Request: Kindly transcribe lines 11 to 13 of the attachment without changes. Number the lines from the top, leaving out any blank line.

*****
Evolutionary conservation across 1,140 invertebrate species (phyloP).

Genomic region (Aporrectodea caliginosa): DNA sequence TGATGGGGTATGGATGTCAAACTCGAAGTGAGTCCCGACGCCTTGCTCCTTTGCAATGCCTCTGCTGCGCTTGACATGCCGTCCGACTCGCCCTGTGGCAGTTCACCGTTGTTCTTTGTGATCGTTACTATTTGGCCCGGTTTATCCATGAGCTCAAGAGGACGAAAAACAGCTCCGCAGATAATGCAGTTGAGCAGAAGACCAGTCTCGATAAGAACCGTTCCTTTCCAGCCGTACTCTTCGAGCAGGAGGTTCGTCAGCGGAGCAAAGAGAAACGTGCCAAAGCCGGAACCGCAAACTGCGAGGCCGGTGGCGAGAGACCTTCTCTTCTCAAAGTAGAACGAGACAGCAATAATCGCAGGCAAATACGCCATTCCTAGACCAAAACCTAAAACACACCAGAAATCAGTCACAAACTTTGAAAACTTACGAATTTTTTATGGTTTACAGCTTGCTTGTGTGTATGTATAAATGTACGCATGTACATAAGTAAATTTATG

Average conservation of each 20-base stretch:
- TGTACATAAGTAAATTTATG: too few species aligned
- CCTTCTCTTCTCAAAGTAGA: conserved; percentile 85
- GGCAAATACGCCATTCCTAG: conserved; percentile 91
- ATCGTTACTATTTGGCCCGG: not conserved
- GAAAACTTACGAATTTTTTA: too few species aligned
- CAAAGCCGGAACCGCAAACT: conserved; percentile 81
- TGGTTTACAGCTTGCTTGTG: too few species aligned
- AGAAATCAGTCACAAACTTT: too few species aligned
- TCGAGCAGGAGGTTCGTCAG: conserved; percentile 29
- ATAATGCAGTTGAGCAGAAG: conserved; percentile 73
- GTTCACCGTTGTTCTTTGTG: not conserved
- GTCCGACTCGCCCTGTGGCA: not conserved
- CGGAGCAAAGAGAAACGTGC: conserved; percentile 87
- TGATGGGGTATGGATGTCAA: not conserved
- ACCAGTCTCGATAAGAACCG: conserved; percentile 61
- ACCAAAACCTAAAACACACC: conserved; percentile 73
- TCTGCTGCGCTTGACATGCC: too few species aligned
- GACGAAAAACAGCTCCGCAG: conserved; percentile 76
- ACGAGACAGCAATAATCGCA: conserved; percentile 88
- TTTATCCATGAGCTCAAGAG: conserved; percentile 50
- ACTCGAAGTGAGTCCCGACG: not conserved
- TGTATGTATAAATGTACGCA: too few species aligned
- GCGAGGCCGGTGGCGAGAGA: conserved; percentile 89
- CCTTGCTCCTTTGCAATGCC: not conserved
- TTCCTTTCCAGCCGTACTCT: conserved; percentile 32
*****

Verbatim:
- AGAAATCAGTCACAAACTTT: too few species aligned
- TCGAGCAGGAGGTTCGTCAG: conserved; percentile 29
- ATAATGCAGTTGAGCAGAAG: conserved; percentile 73